Could JFK's old seat really fall into Republican hands?

The unthinkable could happen in Massachusetts, where Democrats are worried they could lose the Senate post held by Ted Kennedy for 47 years

For Democrats, it would be the cruellest stroke of all: the decisive vote against United States health reform, brought about by the loss of the seat held by the legendary American politician most identified with the cause of that reform – and at the very moment when the bruising battle to secure it at last seemed won.

The odds still are the nightmare will not happen. Most observers believe that Martha Coakley will defeat the Republican candidate Scott Brown in the Massachusetts senate election next Tuesday to choose a permanent replacement for Edward Kennedy, who held the seat for almost 47 years until his death last August. But no one any longer is sure, which is startling enough by itself.

Massachusetts, a place virtually synonymous with liberalism in the US, has had the odd Republican governor in recent years. But no Republican has been a senator for the state since Edward Brooke was defeated in 1978, and registered Democrats currently outnumber registered Republicans in the state by three to one.

The loss of the "Kennedy seat," held not only by Edward but by his brother John, the murdered former president, before him, would thus be a huge shock – akin to Republicans losing a Senate seat in Kansas or Texas. Now a contest that once seemed a canter has tightened sufficiently to set Democrats' nerves jangling.

Although a Boston Globe poll at the weekend showed Ms Coakley, the Massachusetts state attorney general, ahead of Mr Brown by a comfortable 15 points, other surveys put her lead in single digits, and one even has her opponent fractionally ahead.

Making Democrats even more anxious, the special election is being held in the depths of winter, on the day after a national holiday, Martin Luther King Day, when many voters may be returning from a long weekend break. Turnout is thus expected to be low, increasing the chances of an upset.

The 50-year old Mr Brown however has also done his part to scramble the odds. A member of the Massachusetts state legislature since 1998, he has been criss-crossing the state in his trademark pick-up truck, selling himself as what some have called a "JFK Republican" – a fiscal conservative and a proponent of a strong national defence, who has served in the National Guard for 30 years, but a moderate on social issues like abortion and same-sex marriage.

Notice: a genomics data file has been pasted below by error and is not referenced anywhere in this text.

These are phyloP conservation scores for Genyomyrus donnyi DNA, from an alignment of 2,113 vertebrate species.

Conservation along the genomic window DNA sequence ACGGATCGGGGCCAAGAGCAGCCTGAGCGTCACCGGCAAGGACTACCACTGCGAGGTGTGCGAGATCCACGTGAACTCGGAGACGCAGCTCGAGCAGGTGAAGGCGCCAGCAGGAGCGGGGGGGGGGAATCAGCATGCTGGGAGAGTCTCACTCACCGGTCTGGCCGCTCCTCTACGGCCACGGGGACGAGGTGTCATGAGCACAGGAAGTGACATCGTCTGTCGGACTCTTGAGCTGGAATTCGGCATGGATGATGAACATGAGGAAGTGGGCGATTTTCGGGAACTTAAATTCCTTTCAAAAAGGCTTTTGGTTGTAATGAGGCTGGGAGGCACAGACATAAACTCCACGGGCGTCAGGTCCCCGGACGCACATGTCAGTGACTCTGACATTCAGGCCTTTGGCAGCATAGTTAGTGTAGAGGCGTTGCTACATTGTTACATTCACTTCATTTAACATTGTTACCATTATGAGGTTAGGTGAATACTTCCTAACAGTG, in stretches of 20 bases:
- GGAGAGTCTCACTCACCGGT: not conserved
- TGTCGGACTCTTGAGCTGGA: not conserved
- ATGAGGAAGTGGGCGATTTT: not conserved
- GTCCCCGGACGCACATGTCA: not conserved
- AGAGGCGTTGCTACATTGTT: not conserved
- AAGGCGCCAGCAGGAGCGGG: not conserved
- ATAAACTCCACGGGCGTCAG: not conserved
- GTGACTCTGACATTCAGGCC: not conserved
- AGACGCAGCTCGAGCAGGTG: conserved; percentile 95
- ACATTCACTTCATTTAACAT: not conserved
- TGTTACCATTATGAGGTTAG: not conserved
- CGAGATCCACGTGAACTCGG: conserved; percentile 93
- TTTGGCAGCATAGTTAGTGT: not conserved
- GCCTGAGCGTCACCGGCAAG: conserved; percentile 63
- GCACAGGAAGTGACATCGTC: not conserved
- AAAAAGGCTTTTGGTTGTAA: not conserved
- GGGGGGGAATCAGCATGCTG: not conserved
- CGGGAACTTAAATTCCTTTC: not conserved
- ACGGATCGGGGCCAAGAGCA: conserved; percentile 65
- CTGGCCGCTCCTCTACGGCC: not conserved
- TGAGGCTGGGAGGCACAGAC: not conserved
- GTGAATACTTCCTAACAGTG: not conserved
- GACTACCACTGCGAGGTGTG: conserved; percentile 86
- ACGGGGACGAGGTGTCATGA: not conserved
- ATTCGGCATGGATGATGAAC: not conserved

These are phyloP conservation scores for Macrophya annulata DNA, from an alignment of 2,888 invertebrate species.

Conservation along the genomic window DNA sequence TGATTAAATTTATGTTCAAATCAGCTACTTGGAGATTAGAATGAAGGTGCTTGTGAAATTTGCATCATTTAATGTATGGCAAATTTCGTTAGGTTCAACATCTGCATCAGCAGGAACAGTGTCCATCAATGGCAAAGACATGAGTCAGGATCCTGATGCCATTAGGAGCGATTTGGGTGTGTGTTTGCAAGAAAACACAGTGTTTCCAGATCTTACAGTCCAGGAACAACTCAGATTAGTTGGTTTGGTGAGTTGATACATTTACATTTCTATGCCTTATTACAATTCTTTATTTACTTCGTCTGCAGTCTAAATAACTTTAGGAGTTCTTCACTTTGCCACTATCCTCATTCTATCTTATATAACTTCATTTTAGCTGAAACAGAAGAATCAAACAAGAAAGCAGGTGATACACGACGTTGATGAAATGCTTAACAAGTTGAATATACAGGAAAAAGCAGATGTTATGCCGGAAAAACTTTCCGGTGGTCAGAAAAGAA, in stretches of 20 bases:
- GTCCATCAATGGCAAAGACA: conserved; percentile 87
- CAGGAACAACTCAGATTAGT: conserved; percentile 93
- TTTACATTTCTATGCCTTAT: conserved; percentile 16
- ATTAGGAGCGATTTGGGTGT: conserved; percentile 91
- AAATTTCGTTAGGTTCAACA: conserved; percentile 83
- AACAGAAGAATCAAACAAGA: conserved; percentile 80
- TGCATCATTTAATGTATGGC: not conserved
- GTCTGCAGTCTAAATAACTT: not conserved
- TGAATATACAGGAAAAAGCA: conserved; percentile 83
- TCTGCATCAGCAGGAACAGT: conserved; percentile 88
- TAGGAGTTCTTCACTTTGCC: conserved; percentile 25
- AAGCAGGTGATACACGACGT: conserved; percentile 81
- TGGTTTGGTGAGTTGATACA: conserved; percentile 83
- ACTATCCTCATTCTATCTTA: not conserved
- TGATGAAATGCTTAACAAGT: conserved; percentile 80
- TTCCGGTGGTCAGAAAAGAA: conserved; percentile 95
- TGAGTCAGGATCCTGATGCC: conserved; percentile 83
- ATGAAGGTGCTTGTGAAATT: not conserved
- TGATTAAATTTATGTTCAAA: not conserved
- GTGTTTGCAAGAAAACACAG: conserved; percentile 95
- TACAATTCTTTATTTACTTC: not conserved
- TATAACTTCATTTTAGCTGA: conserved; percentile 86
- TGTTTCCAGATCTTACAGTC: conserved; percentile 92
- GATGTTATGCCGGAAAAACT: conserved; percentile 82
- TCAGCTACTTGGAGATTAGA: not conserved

He also portrays himself as an outsider, not beholden to the existing Republican establishment. This in turn has boosted his appeal to independents, among whom he is leading by two to one, according to one poll. It is also attracting support from the insurgent Tea Party movement, anti-tax, anti-deficit and ferociously against the emerging health care reform bill, and which is emerging as a force on the national political scene. Mr Brown also opposes the Democrats' proposals as a costly and unwarranted expansion of central government.

Ms Coakley's campaign by contrast has been widely criticised as stale, lacklustre and complacent. In a sign of her newfound concern, she is running attack adverts saying her opponent is "in lockstep" with the unpopular Republican leadership in Washington.

Other television spots seek to link Mr Brown with Sarah Palin, the Republicans' divisive 2008 vice-presidential nominee, little loved in liberal New England. The national party meanwhile is sending some of its biggest guns, including former president Bill Clinton, to stump for Ms Coakley in the closing days of the campaign.

The stakes could not be higher, with health care negotiations in their decisive final phase. The finished product will then have to be voted on by both chambers. Approval in the House is all but certain, whatever the reluctance of liberal Democrats to make concessions to keep conservative Democrats in the Senate on board.

Even then however, the Democrats still require a filibuster-proof super-majority of 60 votes in the 100-seat Senate. Were Mr Brown to win on Tuesday and be quickly seated, the Republicans would gain the crucial 41st vote that would block reform.

The Kennedy: Seat A Democrat domain

So closely associated with American political royalty that it is referred to as "The Kennedy Seat", the Massachusetts senate seat up for election has long been a Democratic certainty. Edward Kennedy, widely considered one of the greatest ever senators, held the job from 1962 until his death last year; before that, his brother John – that is, JFK – had been in place for seven years between 1953 and 1960. When "Ted" died, his nephew Joseph was considered a frontrunner to be his successor – in large part thanks to his family name – until he withdrew from consideration. Even now, Republican candidate Scott Brown is fighting against a natural pro-Kennedy tide. "With all due respect," he said at a recent debate, "It's not the Kennedy's seat, it's not the Democrats' seat. It's the people's seat.

Start your day with The Independent, sign up for daily news emails
Have you tried new the Independent Digital Edition apps?
News